(Bloomberg) -- A top Senate Democrat is reviewing limits put on US weapons sales to Saudi Arabia, signaling warmer ties as the Biden administration pursues a security agreement with the kingdom and seeks to ease the Israel-Hamas conflict.

Senator Ben Cardin of Maryland, the chairman of the Senate Foreign Relations Committee, said he had directed his staff to review all holds on arms sales to the Saudis. He said in some cases President Joe Biden’s team has asked for the reviews and other cases the work is being done independently.

“We’re trying to clean up a lot of that,” Cardin told reporters Thursday at the Capitol. “Some of these are no longer relevant sales, so we can try to work with the administration to see if they’re still interested in these sales. But some of them I would like to see us work out with the administration any concerns so that we can release any objections that we have.”

Earlier: US and Saudis Near Defense Pact Meant to Reshape Middle East

Cardin’s comments reflect a change in attitude on the committee since the previous chairman, Senator Bob Menendez, gave up his leadership as he fights bribery allegations in New York. Menendez announced in 2022 he would block arms sales to Saudi Arabia over a decision by the Organization of the Petroleum Exporting Countries to cut oil production.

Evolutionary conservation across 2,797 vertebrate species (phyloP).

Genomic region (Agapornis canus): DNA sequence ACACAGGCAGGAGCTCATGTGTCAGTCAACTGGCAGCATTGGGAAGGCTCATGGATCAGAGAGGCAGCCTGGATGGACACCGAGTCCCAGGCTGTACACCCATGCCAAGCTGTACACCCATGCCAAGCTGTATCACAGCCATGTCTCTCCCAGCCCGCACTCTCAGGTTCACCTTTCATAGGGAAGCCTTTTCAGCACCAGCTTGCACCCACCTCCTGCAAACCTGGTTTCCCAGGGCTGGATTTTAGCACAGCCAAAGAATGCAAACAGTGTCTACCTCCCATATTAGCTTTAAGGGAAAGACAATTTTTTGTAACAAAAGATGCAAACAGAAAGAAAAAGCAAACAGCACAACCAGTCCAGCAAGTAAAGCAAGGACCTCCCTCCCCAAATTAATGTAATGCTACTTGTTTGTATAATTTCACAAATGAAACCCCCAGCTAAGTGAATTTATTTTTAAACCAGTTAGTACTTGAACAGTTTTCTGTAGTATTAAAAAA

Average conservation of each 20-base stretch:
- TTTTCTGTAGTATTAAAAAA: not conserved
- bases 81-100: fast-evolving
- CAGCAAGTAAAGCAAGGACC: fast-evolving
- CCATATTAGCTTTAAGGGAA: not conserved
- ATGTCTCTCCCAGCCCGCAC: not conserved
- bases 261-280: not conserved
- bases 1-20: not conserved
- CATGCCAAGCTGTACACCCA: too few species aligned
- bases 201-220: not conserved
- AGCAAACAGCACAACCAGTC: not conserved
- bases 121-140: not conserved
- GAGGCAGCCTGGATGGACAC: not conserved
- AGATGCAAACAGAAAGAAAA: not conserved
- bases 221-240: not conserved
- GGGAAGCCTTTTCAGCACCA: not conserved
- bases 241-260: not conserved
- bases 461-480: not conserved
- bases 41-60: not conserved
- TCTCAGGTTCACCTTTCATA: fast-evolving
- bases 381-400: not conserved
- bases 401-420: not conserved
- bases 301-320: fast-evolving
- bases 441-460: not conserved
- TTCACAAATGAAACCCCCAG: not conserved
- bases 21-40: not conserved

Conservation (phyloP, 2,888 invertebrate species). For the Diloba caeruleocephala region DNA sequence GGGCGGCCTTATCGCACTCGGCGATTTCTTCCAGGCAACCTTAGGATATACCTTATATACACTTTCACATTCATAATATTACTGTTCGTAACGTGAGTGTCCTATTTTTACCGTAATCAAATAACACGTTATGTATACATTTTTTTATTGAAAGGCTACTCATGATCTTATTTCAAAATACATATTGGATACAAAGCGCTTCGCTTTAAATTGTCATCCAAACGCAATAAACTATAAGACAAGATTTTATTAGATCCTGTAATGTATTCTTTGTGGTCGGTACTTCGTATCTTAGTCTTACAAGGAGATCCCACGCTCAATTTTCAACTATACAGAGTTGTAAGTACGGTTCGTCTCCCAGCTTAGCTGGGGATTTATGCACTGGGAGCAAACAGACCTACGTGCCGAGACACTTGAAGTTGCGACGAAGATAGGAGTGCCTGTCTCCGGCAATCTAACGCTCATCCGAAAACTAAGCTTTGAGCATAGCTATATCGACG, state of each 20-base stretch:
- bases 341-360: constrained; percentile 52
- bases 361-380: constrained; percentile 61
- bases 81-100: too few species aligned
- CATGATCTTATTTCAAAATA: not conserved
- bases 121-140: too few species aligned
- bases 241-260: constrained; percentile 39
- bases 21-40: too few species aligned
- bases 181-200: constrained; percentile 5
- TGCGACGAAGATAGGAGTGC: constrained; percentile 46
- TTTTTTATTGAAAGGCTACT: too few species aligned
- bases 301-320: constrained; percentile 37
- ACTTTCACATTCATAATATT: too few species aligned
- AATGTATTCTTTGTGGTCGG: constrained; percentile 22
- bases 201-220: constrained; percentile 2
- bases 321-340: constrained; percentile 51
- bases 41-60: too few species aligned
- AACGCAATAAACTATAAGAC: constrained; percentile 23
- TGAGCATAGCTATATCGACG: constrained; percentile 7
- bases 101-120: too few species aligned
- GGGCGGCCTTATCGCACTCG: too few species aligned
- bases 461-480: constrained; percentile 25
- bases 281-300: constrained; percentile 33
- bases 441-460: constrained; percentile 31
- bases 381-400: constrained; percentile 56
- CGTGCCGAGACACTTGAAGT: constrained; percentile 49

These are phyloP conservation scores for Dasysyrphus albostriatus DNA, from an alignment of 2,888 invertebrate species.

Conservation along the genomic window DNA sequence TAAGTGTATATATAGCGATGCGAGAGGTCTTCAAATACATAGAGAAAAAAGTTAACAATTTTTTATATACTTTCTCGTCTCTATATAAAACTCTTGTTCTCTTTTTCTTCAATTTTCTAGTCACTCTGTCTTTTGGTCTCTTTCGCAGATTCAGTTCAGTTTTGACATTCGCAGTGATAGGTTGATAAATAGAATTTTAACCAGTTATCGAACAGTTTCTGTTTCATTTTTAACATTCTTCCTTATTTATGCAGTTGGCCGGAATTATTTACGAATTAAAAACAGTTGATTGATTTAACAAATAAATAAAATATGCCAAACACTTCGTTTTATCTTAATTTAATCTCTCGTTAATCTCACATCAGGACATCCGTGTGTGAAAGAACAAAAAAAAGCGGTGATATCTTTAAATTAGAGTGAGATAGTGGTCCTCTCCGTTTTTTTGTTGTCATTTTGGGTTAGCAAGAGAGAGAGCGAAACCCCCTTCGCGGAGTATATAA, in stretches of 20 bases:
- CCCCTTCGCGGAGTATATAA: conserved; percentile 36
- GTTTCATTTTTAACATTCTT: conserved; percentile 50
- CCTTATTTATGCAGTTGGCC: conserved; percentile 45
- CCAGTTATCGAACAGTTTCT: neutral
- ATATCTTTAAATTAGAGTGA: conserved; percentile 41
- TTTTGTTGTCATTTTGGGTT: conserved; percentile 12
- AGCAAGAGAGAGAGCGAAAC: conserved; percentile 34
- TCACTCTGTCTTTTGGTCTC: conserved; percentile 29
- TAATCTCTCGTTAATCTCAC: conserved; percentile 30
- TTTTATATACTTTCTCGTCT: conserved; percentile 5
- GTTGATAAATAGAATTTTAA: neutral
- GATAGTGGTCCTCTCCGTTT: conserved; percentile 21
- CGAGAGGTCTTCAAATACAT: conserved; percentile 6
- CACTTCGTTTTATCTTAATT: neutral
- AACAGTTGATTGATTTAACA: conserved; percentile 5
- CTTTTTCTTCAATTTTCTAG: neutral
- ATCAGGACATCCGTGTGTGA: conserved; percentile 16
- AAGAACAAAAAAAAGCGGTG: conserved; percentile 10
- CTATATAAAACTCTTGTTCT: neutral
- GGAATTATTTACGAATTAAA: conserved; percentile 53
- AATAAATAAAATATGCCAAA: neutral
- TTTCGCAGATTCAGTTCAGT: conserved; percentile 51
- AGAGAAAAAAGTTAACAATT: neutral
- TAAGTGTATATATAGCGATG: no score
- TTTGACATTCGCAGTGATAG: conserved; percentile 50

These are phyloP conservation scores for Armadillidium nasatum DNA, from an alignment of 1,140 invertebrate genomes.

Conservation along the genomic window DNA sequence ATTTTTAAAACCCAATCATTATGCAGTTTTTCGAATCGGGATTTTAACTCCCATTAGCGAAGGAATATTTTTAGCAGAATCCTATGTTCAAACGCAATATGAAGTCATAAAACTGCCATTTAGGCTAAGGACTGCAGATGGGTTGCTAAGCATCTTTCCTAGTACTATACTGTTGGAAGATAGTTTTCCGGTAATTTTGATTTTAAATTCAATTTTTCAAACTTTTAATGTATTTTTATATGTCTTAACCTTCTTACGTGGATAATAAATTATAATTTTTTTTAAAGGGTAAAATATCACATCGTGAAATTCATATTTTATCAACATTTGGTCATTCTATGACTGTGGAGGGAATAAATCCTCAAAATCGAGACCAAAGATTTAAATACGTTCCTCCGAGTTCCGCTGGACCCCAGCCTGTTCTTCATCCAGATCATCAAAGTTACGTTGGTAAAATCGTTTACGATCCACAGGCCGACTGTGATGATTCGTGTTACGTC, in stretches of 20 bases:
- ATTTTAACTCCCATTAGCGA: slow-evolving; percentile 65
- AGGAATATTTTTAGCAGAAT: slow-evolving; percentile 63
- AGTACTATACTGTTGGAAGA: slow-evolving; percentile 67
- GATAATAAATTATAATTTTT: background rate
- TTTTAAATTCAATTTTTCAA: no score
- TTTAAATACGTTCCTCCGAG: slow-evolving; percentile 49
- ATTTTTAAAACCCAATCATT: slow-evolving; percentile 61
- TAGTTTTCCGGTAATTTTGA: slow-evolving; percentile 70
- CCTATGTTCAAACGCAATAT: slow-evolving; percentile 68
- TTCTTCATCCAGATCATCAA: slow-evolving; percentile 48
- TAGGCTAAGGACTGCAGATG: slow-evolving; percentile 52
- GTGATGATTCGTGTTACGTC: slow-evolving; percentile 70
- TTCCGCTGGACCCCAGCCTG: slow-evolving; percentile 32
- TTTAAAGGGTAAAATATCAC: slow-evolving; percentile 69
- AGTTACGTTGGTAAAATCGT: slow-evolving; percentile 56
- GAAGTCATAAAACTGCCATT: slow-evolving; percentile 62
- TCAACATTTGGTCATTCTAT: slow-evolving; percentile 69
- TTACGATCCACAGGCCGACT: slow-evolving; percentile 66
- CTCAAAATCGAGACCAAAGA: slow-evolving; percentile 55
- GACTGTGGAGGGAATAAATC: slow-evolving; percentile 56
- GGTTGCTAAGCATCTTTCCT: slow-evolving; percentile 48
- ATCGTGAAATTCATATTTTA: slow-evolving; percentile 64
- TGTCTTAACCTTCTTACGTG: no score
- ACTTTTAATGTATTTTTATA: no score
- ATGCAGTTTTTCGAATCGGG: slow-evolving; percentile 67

Congress has other holds on weapons sales, and the president still hasn’t fully lifted restrictions on sales of offensive weapons to Saudi Arabia announced early in his administration. Biden came to office pledging that he’d treat Saudi Crown Prince Mohammed bin Salman as a pariah for his part in the murder of columnist Jamal Khashoggi in Istanbul.

Yet the administration’s priorities have also shifted since then. Before the Israel-Hamas war broke out last Oct. 7, the US was seeking a three-way deal with Saudi Arabia and Israel to offer the kingdom closer security ties in exchange for diplomatic recognition of Israel. Those conversations, paused for months amid the fighting, have quietly resumed.

Cardin said that the panel was also reviewing other arms sales, but declined to comment on specific weapons systems or holds, saying only that clearing the backlog was a “committee responsibility.”

Commenting on the Group of Seven plan to use frozen Russian assets to help fund Ukraine’s efforts to repel President Vladimir Putin’s forces, Cardin said that while the announcement of the arrangement was a welcome development, he would still like to see to see the US and its allies do more, including potentially seizing the underlying assets.

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